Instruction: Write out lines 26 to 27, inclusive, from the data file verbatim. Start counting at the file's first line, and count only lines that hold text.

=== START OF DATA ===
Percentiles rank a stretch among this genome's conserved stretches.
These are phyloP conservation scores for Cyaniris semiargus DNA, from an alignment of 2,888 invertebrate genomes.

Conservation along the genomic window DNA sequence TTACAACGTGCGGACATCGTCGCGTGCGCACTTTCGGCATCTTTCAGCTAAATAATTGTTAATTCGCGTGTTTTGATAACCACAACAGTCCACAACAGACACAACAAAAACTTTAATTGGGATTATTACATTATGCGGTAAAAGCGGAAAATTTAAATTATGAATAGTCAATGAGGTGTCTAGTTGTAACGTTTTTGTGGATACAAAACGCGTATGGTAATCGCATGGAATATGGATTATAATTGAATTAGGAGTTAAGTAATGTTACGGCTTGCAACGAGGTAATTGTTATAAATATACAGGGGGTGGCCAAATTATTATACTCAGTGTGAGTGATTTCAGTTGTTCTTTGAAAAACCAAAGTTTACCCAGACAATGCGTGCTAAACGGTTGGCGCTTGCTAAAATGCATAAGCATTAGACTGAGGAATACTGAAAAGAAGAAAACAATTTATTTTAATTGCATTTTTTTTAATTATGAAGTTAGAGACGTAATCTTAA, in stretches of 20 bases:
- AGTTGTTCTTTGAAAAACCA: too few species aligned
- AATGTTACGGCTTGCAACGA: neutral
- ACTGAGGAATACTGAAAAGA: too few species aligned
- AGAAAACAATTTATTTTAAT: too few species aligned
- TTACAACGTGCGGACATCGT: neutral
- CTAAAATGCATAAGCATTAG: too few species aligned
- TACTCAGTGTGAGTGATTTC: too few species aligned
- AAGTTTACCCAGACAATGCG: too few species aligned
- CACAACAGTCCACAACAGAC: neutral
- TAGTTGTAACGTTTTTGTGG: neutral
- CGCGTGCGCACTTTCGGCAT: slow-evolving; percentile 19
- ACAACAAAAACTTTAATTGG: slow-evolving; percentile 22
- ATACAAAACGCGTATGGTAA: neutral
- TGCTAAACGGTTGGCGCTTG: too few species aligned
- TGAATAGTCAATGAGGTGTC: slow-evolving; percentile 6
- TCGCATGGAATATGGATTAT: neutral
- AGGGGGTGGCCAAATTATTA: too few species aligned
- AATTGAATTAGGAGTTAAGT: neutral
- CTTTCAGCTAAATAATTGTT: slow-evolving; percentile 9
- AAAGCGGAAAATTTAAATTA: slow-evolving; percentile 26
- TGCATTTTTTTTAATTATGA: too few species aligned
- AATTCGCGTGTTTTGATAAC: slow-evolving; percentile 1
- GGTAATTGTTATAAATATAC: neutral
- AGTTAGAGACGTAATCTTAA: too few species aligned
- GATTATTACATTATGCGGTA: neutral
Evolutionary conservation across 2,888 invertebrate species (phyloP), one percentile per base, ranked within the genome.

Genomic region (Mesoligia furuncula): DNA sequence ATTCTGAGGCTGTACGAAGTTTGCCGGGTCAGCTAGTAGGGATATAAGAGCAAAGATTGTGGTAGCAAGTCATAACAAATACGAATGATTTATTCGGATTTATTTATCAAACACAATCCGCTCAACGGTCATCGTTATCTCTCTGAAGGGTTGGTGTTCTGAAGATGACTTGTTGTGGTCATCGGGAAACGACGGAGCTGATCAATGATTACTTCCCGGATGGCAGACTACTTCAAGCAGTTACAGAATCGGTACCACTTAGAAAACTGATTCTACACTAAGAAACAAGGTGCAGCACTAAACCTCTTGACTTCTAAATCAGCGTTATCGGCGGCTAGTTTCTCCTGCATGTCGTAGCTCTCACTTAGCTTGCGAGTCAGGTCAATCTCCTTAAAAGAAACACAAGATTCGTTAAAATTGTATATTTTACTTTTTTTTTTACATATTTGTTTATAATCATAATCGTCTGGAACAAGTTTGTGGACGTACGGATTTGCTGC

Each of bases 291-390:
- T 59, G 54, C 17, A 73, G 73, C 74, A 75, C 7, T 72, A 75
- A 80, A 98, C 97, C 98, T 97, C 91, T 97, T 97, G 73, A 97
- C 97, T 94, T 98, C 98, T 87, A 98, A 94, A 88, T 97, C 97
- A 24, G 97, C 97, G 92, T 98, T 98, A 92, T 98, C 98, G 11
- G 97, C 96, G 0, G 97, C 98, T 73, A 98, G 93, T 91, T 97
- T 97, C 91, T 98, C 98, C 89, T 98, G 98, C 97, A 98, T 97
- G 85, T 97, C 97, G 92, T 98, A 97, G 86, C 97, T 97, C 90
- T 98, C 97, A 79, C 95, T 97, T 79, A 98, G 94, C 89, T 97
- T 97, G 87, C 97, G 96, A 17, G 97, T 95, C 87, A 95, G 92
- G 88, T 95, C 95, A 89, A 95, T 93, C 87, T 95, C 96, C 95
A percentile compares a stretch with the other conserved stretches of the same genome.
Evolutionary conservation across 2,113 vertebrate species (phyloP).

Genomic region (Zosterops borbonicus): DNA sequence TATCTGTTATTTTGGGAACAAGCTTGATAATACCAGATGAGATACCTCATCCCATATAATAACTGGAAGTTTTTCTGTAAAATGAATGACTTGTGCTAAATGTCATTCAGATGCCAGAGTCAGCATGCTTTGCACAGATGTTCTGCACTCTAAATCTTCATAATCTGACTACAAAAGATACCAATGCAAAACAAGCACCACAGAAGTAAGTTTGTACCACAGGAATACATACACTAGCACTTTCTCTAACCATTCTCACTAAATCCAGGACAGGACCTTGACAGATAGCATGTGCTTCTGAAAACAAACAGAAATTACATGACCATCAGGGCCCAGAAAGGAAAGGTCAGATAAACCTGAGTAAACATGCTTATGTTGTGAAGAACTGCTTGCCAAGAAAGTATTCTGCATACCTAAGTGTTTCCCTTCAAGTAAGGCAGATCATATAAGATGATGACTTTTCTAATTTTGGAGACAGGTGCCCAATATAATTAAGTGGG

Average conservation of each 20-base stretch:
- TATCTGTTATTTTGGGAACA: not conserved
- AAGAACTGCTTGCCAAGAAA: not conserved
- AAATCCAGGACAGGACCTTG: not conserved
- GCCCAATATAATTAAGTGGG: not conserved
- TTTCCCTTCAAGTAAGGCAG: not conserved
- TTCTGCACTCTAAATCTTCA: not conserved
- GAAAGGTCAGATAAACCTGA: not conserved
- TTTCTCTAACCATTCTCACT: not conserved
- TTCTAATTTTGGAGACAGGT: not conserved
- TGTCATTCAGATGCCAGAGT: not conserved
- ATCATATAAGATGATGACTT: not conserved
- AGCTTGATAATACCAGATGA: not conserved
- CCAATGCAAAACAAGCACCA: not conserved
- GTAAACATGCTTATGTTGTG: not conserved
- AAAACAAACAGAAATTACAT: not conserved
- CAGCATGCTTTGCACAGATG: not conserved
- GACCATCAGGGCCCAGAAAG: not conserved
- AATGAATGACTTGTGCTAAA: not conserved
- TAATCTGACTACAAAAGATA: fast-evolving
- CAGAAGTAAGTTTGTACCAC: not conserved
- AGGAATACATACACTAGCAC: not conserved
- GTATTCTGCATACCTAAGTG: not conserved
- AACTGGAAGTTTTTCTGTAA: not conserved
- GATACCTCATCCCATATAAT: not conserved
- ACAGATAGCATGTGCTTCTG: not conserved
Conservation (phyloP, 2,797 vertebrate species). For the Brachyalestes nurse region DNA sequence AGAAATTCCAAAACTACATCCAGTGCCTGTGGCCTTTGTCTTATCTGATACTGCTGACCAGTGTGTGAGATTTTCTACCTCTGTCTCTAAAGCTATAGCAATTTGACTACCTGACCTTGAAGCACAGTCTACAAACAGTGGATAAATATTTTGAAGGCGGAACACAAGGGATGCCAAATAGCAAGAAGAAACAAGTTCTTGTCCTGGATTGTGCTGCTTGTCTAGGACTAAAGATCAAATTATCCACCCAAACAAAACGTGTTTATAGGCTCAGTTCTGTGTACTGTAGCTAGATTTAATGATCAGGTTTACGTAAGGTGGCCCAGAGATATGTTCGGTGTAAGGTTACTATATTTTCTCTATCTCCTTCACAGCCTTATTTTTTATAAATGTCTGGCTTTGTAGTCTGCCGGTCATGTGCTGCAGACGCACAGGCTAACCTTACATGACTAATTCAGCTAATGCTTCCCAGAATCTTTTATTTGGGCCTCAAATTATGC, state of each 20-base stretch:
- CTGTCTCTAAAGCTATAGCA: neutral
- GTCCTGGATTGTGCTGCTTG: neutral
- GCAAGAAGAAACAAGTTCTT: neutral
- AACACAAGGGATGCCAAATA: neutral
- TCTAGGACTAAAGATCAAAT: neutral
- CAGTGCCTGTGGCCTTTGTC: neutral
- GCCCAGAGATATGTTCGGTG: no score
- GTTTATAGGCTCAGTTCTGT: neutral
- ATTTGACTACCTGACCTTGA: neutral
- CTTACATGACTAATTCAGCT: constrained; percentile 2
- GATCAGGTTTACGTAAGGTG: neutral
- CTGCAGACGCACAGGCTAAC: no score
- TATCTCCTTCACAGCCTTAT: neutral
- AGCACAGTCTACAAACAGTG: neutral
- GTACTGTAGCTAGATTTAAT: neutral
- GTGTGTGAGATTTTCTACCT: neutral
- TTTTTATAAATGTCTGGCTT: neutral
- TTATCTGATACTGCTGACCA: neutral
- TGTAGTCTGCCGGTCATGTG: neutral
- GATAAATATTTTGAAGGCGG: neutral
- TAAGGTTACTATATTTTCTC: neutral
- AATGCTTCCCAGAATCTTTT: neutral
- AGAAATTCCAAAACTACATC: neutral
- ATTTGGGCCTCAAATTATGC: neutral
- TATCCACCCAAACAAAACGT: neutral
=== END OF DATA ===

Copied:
- GGTAATTGTTATAAATATAC: neutral
- AGTTAGAGACGTAATCTTAA: too few species aligned